Politicians and pundits like to pontificate about the burden of health care costs and especially out-of-pocket costs. But is it a wide-spread problem? Not as much as you may think.
Chances are that you will go for many years spending very little on health care and even if you have a bad year, for most people it will not be an annual occurrence. This is especially true for the pre-Medicare population. Look at the information below. In any given year half the population has very little or no health care expenses.
The Agency for Healthcare Research and Quality (AHRQ) has updated its estimate of the concentration of medical expenditures, previously reported as of 1996. In 2012:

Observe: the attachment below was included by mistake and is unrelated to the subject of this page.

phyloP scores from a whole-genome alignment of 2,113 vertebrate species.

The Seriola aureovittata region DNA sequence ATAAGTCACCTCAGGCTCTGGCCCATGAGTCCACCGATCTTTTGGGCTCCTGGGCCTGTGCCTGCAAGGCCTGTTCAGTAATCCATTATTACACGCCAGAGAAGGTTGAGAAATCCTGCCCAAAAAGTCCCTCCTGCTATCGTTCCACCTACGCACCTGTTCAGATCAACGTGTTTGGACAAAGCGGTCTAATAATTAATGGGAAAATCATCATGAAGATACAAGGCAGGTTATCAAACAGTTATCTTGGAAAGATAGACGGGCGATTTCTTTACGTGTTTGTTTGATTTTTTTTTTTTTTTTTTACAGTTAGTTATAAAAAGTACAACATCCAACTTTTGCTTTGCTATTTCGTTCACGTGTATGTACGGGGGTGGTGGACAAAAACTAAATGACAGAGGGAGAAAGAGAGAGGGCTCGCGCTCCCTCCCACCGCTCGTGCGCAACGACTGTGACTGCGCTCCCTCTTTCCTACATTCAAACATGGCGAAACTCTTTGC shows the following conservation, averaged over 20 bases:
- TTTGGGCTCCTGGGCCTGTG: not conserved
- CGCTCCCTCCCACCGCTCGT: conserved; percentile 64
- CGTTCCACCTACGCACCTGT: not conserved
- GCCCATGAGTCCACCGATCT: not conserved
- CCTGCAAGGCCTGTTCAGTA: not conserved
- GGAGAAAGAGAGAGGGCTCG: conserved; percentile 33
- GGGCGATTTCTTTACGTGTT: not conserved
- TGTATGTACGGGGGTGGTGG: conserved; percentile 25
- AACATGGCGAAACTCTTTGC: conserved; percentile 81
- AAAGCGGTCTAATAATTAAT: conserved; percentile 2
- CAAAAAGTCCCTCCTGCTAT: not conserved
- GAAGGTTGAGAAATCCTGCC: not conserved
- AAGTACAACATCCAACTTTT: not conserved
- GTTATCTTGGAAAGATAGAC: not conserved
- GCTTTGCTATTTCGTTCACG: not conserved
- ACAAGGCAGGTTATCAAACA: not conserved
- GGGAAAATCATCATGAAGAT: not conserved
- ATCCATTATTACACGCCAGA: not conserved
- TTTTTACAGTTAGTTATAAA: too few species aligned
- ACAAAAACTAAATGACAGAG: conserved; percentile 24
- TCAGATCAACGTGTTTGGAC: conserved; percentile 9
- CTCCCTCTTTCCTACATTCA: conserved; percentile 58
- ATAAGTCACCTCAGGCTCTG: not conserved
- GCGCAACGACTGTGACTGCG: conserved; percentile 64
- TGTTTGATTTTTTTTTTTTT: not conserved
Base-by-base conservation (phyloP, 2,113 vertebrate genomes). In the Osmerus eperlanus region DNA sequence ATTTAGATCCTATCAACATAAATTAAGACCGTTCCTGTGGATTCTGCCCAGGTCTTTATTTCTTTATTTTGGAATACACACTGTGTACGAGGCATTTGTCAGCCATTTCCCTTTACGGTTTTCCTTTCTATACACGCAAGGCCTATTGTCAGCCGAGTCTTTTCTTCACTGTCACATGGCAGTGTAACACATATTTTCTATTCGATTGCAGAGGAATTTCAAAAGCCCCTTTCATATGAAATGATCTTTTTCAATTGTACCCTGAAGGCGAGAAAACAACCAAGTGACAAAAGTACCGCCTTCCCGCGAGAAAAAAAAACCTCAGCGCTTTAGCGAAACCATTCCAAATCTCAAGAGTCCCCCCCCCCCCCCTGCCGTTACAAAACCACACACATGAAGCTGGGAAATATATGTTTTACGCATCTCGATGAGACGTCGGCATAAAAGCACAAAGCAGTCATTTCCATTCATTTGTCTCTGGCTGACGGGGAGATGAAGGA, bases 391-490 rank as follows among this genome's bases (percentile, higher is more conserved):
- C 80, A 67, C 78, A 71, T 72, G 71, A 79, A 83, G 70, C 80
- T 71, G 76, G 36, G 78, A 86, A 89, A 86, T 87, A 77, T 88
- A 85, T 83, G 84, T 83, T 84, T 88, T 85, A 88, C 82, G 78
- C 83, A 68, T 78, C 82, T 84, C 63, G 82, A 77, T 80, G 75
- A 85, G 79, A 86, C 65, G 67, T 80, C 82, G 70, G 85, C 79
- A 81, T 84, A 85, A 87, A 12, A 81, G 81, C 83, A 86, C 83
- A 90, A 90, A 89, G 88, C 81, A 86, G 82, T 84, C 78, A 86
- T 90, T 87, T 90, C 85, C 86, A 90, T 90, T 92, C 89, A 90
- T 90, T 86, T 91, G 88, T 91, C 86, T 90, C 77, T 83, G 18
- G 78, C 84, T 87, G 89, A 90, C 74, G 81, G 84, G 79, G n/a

Total medical spending was $1.35 trillion;
One percent of people accounted for 22.7 percent of total health expenditures, with an annual mean expenditure of $97,956;
Five percent of people accounted for 50.0 percent of the total, with an annual mean expenditure of $43,058;
Ten percent of people accounted for 66.0 of the total, with a mean annual expenditure of $28,468;
Fifty percent of people accounted for 97.7 percent of the total; and
Fifty percent of the people accounted for only 2.3 percent of the total.
Source: health policy blog
Of course there are exceptions. Individuals with chronic conditions will have ongoing out-of-pocket costs. However, in my decades managing health plans, I found that many people overestimate their health care financial risk and as a result pay for more health insurance than they need. A monthly premium is a guaranteed expenses. Trading a lower premium for possible higher self-paid expenses is a risk that can be managed by most people and often to their advantage.